Marketing Analytics: Attribution Is Not Incrementality

One of the business side effects of the pandemic is that it has put a very sharp light on Marketing budgets. This is a very good thing under all circumstances, but particularly beneficial in times when most companies are not doing so well financially.
There is a sharper focus on Revenue/Profit.
From there, it is a hop, skip, and a jump to, hey, am I getting all the credit I should for the Conversions being driven by my marketing tactics? AKA: Attribution!
Right then and there, your VP of Finance steps in with a, hey, how many of these conversions that you are claiming are ones that we would not have gotten anyway? AKA Incrementality!
Two of the holiest of holy grails in Marketing: Attribution, Incrementality.
Analysts have died in their quests to get to those two answers. So much sand, so little water.
Hence, you can imagine how irritated I was when someone said:

Yes, we know the incrementality of Marketing. We are doing attribution analysis.

You did not just say that.
I’m not so much upset as I’m just disappointed.
Attribution and Incrementality are not the same thing. Chalk and cheese.
Incrementality identifies the Conversions that would not have occurred without various marketing tactics.
Attribution is simply the science (sometimes, wrongly, art) of distributing credit for Conversions.
None of those Conversions might have been incremental. Correction: It is almost always true that a very, very, large percentage of the Conversions driven by your Paid Media efforts are not incremental.
Attribution ≠ Incrementality.
In my newsletter, TMAI Premium, we’ve covered how to solve the immense challenge of identifying the true incrementality delivered by your Marketing budget. (Signup, email me for a link to that newsletter.)
Today, let me unpack the crucial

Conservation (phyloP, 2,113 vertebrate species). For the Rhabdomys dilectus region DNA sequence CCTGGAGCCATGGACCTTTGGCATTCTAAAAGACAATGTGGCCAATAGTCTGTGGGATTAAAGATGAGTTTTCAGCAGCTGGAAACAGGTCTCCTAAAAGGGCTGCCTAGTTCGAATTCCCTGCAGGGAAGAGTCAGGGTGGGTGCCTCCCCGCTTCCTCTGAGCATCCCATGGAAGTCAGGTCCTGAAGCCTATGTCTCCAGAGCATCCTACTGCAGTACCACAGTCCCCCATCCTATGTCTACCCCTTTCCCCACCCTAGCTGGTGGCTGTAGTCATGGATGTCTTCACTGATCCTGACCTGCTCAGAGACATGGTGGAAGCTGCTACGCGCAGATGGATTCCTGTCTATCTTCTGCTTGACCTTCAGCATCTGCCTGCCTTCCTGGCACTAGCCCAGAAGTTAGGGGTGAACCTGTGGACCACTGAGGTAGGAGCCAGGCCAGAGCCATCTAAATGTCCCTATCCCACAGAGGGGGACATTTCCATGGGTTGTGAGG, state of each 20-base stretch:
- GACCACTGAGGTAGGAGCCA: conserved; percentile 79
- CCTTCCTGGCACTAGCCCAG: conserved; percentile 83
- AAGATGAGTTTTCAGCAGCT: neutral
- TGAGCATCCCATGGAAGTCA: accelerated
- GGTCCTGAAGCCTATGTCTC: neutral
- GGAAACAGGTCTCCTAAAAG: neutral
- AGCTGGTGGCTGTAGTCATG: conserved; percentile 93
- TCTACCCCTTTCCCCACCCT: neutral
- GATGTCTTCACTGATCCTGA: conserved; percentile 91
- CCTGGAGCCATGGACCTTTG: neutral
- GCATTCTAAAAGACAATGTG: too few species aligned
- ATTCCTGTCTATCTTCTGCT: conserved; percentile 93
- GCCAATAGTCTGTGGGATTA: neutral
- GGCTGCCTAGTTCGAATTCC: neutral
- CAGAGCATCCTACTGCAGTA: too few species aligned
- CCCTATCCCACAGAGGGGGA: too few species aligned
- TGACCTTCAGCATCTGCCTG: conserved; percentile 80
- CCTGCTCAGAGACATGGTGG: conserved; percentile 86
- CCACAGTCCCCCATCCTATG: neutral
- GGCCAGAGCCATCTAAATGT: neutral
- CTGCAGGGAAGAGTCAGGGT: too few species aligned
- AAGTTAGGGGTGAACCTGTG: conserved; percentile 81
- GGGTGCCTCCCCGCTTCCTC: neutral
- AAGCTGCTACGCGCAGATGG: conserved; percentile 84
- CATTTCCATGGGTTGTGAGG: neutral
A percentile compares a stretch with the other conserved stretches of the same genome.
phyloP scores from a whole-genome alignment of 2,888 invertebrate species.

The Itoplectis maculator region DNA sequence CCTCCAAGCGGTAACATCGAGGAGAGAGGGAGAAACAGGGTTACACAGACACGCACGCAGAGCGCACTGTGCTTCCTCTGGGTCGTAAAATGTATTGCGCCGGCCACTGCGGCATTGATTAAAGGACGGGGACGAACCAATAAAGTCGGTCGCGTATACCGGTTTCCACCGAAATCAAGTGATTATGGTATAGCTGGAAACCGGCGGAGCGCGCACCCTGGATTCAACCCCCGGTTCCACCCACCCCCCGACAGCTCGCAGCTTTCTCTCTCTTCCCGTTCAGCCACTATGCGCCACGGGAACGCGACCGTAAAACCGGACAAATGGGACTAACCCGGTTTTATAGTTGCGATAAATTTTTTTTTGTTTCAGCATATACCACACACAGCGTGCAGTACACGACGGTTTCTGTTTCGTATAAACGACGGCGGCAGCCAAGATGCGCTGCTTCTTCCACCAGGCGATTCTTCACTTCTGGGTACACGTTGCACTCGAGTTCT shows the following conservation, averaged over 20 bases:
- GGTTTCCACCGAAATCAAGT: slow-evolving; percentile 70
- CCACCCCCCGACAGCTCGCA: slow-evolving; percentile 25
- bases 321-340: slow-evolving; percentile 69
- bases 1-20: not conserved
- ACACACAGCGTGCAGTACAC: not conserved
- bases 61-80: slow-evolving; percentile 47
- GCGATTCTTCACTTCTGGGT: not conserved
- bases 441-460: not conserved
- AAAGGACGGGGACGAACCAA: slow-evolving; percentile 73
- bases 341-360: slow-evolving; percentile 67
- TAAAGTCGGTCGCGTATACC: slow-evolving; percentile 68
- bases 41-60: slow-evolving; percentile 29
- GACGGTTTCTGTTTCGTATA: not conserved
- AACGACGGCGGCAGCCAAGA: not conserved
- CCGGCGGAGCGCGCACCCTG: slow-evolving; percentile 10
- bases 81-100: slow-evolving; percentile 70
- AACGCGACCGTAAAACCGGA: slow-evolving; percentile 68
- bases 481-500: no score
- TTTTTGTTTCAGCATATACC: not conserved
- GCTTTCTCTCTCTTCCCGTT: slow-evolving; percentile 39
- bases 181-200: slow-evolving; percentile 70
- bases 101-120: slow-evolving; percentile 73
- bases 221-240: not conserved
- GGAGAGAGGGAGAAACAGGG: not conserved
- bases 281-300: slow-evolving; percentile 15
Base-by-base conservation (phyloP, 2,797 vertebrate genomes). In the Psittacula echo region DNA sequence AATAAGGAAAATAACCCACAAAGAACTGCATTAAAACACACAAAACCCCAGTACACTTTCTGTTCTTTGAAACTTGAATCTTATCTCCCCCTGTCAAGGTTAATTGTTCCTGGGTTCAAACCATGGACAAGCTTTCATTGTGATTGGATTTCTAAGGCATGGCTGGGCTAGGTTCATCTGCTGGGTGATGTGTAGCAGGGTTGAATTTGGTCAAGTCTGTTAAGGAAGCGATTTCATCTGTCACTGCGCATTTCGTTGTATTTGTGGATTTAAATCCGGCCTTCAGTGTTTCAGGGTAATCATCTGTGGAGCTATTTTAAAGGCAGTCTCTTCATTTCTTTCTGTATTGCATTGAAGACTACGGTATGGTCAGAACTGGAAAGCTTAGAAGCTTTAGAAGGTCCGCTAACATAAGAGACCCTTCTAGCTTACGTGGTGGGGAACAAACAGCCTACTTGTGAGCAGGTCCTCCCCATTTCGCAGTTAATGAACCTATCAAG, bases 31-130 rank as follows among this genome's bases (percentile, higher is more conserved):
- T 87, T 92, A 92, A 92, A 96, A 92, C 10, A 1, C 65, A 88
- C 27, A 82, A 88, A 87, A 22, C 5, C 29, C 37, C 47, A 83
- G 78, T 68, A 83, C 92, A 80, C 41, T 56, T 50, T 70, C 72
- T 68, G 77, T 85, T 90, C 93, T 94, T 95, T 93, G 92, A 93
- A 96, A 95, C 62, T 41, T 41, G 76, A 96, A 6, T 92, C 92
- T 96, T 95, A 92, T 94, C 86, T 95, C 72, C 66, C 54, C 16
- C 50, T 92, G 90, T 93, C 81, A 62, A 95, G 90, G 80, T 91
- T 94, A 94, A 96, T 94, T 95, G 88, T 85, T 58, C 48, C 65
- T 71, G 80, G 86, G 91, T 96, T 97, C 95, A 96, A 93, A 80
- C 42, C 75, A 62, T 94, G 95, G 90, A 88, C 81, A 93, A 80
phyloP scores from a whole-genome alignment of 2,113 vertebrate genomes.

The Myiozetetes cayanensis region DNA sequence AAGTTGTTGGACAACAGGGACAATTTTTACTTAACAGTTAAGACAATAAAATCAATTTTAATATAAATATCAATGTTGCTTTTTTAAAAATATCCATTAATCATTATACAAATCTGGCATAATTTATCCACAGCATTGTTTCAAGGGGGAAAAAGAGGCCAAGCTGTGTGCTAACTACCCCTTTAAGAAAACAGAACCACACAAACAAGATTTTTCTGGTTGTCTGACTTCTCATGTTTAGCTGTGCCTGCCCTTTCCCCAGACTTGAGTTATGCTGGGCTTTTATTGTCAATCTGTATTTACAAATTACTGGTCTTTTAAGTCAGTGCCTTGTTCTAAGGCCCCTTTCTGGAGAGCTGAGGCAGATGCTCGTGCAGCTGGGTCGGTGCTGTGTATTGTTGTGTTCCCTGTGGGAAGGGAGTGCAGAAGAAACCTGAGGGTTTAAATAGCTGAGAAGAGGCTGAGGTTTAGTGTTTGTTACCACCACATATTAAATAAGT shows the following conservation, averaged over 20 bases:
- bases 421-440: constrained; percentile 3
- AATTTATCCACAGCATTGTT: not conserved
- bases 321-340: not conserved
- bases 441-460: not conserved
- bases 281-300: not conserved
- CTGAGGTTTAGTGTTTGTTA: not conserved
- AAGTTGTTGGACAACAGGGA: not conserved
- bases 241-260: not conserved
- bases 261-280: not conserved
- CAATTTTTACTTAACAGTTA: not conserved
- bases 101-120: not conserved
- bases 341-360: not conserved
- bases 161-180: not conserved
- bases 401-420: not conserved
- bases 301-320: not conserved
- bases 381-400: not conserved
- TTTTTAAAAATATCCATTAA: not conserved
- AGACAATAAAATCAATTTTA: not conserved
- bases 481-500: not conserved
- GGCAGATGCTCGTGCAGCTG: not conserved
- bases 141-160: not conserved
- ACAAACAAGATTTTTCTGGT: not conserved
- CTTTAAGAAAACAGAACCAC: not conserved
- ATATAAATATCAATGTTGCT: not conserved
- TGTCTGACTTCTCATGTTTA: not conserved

The Magic of Universal Analytics: Strategy, Tactics, Implementation Tips

In a Q&A after a keynote a couple of years ago, I was asked: “When will traditional business analysis subsume the web analytics silo?”
My reply: “All business will ultimately be digital, so, if anything, web analytics will subsume business analysis!”
That was a half-cheeky reply. But, if you reflect upon the developments in analytics over the last couple of years it is incredible to see that we, web analytics, have moved so quickly towards the aforementioned outcome.
In fact, even the term digital analytics is too stifling. It is all just business analysis – with digital being a dominant factor in influence (marketing, advertising, experiences, connections, relationships et. al.), digital plus real world owning outcomes (of the commerce type) and some facets of influence.
Business analysis. No digital. No web. No offline. No just this or that silo.
And, 15 years later I get to go back to my first job title after graduating from MBA school. Senior Business Analyst! : )
So, in our world, web analytics, what is helping us embrace to this change? Moving us away from our digital only silo? A little something, that Google Analytics calls, Universal Analytics.
It was announced to the world perhaps 24 months ago – in classic Google fashion, with a bold vision that was not fully baked. Gotta love those betas! The team at Google, thanks to that bold vision, has continued to invest time and people, and execute quickly. Universal analytics has been out, in proper fully baked production release, for a little while. It has exciting new features, an exciting cluster of new analyses you can do, and a lot that was impossible before. It allows you to be a full-blooded Business